This week, the media covered a new non-fiction book written by a person of short stature. The book, by Tiffanie Didonato, is called Dwarf: A Memoir. I haven't read the book. From what I understand in the media, the book covers Didonato's experience with a series of limb lengthening surgeries. The procedure carries some controversy within the dwarfism community. For people with dwarfism, the common bond that unites us is our dwarfism, which in many ways is defined by our stature. When people change their stature, it can be perceived that they are changing their identify. In some ways though, stature is only a superficial way to define dwarfism. As a culture, what unites us is not our size, but our experience as people with dwarfism. People who undergo limb lengthening surgery, whether they gain a few inches or 10 inches, are still dwarfs and still share the dwarf experience. That said, it can be difficult to process what it means when a person chooses to undergo a series of painful, time consuming surgeries in order to gain height and reach.
More than six years ago, Little People of America published a position statement on limb lengthening surgery. The statement is neutral and intended to be so. Similar to the way the organization addresses many issues, LPA believes that any decision about limb lengthening should be well informed and should be made only with the proper supports. Nevertheless, LPA is sometimes presented as anti-limb lengthening. This either because pieces of the statement are taken out of context or a member of LPA misspeaks about the statement. I may have been guilty of this several years back. In 2008, well before the publication of her book, Didonato appeared on Good Morning America. The story focused on her limb lengthening surgery. The online version of the story included this quote from LPA (probably sent in by me (I was VP of PR at the time)), "Most members of the dwarf community believe that no child should undergo
surgery unless it is for a treatable medical condition that will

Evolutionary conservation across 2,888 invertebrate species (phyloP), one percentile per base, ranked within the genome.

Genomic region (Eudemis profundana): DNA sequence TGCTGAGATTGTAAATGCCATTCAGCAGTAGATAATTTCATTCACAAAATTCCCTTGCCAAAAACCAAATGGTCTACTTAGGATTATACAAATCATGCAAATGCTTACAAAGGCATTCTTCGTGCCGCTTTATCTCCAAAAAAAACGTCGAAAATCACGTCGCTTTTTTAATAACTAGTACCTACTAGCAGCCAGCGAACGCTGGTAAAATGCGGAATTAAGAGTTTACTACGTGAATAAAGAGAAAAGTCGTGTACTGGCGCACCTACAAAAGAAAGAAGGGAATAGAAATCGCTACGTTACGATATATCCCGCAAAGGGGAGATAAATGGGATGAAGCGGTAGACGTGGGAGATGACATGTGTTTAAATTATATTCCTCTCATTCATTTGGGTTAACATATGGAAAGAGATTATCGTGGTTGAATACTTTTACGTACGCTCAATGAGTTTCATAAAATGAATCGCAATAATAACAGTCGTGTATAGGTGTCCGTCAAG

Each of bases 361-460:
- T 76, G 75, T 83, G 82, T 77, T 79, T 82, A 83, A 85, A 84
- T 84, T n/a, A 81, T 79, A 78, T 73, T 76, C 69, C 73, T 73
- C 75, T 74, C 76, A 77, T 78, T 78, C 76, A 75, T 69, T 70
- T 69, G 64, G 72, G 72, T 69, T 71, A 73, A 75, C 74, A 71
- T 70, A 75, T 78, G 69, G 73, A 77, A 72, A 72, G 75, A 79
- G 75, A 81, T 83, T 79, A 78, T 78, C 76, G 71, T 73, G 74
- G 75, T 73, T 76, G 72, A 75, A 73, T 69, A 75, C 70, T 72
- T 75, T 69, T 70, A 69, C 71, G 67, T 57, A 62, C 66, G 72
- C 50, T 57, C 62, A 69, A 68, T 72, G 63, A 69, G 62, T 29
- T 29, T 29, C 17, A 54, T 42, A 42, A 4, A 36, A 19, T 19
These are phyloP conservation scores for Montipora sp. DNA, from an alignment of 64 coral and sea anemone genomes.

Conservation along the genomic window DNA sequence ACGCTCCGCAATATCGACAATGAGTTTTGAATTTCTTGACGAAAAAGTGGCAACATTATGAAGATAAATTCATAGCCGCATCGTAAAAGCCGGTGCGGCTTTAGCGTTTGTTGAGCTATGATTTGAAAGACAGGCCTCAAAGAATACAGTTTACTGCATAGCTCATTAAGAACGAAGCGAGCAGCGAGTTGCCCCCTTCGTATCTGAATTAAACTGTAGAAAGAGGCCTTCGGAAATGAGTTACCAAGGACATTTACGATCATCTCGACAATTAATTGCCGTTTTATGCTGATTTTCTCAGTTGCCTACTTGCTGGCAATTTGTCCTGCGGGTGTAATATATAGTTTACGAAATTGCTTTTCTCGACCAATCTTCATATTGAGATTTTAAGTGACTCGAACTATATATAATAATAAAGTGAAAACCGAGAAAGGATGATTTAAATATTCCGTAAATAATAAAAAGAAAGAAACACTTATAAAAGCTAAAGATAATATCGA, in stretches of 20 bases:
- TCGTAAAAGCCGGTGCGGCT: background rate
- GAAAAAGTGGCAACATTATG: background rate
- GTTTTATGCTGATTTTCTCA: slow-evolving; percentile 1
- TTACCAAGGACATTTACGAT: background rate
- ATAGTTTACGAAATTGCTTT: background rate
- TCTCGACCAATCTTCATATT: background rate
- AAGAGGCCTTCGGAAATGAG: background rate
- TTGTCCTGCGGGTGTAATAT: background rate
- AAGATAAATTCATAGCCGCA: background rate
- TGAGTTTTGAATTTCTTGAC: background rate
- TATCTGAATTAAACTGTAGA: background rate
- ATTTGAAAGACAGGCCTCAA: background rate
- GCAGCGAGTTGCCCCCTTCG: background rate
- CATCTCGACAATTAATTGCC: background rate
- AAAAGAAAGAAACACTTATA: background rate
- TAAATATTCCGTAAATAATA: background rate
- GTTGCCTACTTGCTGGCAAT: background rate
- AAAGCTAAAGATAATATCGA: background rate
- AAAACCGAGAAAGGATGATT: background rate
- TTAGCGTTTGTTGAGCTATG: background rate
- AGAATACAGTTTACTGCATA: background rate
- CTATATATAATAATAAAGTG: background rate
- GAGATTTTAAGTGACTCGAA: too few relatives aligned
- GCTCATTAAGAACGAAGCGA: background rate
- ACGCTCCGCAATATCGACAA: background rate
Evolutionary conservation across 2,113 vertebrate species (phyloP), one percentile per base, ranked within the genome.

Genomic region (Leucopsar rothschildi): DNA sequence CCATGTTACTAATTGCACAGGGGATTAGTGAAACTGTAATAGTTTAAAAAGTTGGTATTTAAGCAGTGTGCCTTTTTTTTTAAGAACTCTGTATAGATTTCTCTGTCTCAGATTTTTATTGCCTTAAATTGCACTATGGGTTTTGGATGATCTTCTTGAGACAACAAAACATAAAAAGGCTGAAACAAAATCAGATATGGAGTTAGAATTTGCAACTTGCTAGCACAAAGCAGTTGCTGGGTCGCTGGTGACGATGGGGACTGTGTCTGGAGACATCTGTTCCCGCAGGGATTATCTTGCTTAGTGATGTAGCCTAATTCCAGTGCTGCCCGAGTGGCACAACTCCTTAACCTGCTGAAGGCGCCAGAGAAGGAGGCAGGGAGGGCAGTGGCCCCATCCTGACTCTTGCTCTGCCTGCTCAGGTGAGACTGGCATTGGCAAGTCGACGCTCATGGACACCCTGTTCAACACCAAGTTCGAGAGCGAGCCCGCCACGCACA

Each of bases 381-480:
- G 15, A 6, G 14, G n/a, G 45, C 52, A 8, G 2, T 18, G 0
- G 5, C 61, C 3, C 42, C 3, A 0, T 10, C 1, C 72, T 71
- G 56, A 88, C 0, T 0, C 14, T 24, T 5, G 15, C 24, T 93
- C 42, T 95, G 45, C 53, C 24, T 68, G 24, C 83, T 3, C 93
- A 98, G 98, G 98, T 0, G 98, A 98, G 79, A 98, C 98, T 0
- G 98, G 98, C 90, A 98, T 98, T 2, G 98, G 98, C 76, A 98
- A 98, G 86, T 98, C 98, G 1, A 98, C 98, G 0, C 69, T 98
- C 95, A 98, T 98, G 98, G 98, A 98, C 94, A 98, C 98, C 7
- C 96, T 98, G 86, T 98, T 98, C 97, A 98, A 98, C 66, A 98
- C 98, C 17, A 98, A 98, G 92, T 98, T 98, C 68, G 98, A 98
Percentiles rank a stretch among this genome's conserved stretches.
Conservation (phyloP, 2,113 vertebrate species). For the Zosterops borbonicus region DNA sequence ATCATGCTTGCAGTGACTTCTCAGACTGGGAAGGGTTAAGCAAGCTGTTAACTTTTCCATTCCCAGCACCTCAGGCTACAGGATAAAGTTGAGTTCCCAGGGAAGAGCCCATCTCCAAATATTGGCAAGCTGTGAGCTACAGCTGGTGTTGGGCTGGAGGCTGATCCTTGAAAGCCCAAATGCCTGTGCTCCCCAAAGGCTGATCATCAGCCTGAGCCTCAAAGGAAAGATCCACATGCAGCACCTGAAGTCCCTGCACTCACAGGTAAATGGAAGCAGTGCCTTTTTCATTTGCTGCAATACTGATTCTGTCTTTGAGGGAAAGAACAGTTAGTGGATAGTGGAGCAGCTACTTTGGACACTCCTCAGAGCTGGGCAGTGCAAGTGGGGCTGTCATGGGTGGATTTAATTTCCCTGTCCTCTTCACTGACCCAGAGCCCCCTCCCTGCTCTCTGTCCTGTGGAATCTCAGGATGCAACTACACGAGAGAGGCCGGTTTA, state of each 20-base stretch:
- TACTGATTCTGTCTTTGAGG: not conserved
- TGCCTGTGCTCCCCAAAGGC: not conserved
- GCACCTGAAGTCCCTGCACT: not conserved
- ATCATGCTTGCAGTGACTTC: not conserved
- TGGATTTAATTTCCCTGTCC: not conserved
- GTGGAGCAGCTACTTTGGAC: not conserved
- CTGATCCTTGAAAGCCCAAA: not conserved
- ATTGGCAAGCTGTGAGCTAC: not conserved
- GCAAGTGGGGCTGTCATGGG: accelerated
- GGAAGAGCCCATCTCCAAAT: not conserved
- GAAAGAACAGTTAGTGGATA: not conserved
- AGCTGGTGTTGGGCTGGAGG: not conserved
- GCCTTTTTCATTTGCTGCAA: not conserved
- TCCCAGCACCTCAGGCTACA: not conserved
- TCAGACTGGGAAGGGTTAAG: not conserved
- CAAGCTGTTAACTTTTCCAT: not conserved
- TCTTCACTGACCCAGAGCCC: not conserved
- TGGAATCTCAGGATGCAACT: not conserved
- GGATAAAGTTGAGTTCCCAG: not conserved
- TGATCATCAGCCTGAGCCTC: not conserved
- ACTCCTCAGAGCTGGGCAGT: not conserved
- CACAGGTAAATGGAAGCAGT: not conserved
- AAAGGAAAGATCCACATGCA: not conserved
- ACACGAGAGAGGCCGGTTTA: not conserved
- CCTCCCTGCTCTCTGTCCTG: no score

improve her or his health. Limb-lengthing surgery, by contrast, does not
address any medical condition." Though the spirit of the quote reflects LPA's official statement, and LPA does believe that limb lengthening is a cosmetic procedure, the quote does not come directly from the statement. The statement by LPA is "not intended to either advocate for or condemn extended limb lengthening." Nevertheless, it is understandable that, from the quote ABC published, people may believe that LPA is anti-limb lengthening.
In a blog post I published back in 2008, I wrote about the ABC segment. I was unhappy, not because Didonato chose to undergo limb lengthening, but because the story celebrated a cosmetic fix without critically examining the social factors, and how to change those social barriers, that influenced the cosmetic fix.
Since the publication of Didonato's memoir, LPA's position on limb lengthening has again been presented as negative. This post from a site called "The Gloss" says that LPA is "officially against it." The site references an Associated Press article from 2004. The AP article doesn't quote anyone or any statement, but says, "The advocacy group Little People of America has taken an official stand
against it, warning of the risks of long-term nerve and vascular damage." While LPA does warn of risks, its current official stand is not against limb-lengthening.
If Didonato's memoir generates more media coverage, I hope LPA has a chance to explain more deeply its position on limb lengthening. Explanation is important not just for the sake of the issue of limb lengthening. Explanation is important because Little People of America is an organization for all people with dwarfism. No matter the decisions a person makes, no matter the surgeries a person has or does not have, LPA needs to be there for individuals with dwarfism. Paraphrasing a friend of mine from a conversation a few months ago, "LPA needs to be the place a person can always come back to."